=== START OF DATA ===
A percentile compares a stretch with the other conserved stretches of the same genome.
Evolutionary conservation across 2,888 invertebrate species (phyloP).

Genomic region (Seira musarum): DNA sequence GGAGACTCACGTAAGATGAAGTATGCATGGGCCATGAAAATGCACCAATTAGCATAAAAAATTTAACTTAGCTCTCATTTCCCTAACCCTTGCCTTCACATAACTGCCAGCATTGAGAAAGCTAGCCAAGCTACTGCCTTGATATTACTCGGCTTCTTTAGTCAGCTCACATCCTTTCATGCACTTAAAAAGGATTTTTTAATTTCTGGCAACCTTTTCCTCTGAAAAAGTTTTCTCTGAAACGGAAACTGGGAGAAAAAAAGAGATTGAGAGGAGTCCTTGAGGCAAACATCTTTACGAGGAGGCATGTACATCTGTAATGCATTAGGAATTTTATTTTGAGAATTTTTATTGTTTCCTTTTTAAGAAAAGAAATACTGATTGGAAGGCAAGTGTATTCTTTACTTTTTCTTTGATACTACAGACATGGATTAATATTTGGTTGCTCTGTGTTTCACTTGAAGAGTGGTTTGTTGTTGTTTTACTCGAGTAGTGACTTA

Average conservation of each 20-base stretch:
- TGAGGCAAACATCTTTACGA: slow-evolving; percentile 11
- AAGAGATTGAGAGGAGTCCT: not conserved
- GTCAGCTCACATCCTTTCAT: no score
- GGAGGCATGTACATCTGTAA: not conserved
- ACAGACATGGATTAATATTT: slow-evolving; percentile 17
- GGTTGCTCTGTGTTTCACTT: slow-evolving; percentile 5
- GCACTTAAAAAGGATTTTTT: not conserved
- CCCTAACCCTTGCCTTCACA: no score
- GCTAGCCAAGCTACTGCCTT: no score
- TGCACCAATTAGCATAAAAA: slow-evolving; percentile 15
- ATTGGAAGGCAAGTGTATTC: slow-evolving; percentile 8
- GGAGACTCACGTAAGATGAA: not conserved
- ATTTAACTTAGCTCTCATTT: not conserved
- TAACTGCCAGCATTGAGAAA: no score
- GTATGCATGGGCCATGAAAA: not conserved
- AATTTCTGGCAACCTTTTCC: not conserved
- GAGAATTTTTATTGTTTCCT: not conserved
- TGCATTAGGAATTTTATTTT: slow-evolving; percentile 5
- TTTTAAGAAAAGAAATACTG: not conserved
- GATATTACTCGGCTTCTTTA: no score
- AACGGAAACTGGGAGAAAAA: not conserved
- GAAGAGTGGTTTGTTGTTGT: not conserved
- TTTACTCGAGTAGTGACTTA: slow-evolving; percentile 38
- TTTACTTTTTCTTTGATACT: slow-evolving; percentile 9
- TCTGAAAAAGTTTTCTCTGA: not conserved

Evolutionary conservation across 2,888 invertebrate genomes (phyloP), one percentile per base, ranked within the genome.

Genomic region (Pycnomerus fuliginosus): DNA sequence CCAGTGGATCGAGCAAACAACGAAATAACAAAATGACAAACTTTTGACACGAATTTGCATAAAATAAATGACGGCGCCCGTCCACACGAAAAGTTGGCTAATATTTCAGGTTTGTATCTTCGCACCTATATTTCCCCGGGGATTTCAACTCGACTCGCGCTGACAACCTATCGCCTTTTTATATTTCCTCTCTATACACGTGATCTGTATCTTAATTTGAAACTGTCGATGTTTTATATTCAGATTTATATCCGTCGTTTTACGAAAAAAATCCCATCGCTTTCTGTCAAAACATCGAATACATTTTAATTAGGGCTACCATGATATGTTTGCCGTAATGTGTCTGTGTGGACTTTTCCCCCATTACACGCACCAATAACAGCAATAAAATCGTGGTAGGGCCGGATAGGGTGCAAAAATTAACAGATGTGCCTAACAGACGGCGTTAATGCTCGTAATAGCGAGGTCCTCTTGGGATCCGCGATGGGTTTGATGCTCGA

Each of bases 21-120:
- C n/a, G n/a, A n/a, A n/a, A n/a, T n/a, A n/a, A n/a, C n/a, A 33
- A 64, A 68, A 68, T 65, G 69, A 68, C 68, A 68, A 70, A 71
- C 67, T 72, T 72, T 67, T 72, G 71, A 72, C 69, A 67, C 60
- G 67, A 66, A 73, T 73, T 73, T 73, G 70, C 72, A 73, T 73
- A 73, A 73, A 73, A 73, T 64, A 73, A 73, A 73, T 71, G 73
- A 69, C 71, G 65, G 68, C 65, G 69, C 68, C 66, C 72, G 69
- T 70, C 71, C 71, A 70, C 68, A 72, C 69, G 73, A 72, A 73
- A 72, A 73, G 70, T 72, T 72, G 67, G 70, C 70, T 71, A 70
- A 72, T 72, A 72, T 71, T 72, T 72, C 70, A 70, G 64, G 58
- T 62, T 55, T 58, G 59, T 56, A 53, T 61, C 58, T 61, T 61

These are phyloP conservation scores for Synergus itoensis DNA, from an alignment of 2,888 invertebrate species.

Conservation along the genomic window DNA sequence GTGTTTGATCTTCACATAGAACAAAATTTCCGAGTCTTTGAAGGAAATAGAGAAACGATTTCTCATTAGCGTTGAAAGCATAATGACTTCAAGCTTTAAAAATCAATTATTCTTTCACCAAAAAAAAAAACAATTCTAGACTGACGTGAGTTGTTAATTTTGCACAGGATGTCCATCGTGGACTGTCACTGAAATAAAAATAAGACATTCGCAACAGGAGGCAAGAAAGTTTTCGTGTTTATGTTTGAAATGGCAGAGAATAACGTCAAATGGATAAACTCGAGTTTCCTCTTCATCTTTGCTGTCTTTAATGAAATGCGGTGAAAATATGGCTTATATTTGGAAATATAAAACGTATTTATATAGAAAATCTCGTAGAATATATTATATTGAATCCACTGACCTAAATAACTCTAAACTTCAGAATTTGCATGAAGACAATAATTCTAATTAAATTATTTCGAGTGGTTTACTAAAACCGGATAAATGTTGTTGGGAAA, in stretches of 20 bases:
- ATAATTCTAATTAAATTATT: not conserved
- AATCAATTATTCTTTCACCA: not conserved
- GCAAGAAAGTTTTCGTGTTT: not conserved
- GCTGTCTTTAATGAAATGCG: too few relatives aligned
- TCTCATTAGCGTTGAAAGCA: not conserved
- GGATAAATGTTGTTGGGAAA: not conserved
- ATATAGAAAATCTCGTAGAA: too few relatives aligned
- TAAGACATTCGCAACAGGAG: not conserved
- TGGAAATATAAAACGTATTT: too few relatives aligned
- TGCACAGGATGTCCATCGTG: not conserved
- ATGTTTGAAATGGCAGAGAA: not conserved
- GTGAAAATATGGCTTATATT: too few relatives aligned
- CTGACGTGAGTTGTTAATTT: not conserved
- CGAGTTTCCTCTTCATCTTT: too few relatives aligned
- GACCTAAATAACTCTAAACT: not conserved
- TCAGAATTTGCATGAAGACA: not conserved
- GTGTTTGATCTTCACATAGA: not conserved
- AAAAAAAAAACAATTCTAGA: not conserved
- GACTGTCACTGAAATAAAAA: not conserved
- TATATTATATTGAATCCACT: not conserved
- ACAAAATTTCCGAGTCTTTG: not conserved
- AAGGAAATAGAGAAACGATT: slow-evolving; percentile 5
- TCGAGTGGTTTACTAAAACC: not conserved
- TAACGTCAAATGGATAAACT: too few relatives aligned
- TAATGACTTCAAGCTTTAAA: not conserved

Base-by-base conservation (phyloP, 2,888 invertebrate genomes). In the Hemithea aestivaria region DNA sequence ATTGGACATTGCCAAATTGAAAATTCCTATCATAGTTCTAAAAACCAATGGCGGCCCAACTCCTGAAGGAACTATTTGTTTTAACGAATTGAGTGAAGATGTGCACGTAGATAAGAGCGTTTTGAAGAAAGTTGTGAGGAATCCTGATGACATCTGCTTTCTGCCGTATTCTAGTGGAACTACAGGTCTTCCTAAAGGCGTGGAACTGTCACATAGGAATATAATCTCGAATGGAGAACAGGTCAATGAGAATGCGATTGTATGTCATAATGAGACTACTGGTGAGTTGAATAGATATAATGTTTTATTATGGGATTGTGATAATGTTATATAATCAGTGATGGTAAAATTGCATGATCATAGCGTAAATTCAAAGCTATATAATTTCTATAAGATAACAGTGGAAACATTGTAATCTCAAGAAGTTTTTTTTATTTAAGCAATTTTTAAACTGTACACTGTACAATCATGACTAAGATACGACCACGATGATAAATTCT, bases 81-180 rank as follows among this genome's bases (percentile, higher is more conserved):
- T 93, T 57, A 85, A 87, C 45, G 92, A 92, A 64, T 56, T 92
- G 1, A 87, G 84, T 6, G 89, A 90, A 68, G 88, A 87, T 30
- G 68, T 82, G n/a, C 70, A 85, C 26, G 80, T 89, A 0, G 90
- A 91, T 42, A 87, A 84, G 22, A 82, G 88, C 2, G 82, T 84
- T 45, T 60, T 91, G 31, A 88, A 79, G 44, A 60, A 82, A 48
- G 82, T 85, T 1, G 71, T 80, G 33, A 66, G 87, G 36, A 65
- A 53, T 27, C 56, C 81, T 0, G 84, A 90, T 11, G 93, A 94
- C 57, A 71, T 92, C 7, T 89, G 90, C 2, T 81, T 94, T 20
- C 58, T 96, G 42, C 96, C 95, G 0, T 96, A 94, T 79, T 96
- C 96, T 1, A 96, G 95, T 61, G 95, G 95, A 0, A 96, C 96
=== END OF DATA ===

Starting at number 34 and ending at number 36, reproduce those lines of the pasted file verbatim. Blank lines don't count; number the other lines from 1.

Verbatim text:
- A 64, A 68, A 68, T 65, G 69, A 68, C 68, A 68, A 70, A 71
- C 67, T 72, T 72, T 67, T 72, G 71, A 72, C 69, A 67, C 60
- G 67, A 66, A 73, T 73, T 73, T 73, G 70, C 72, A 73, T 73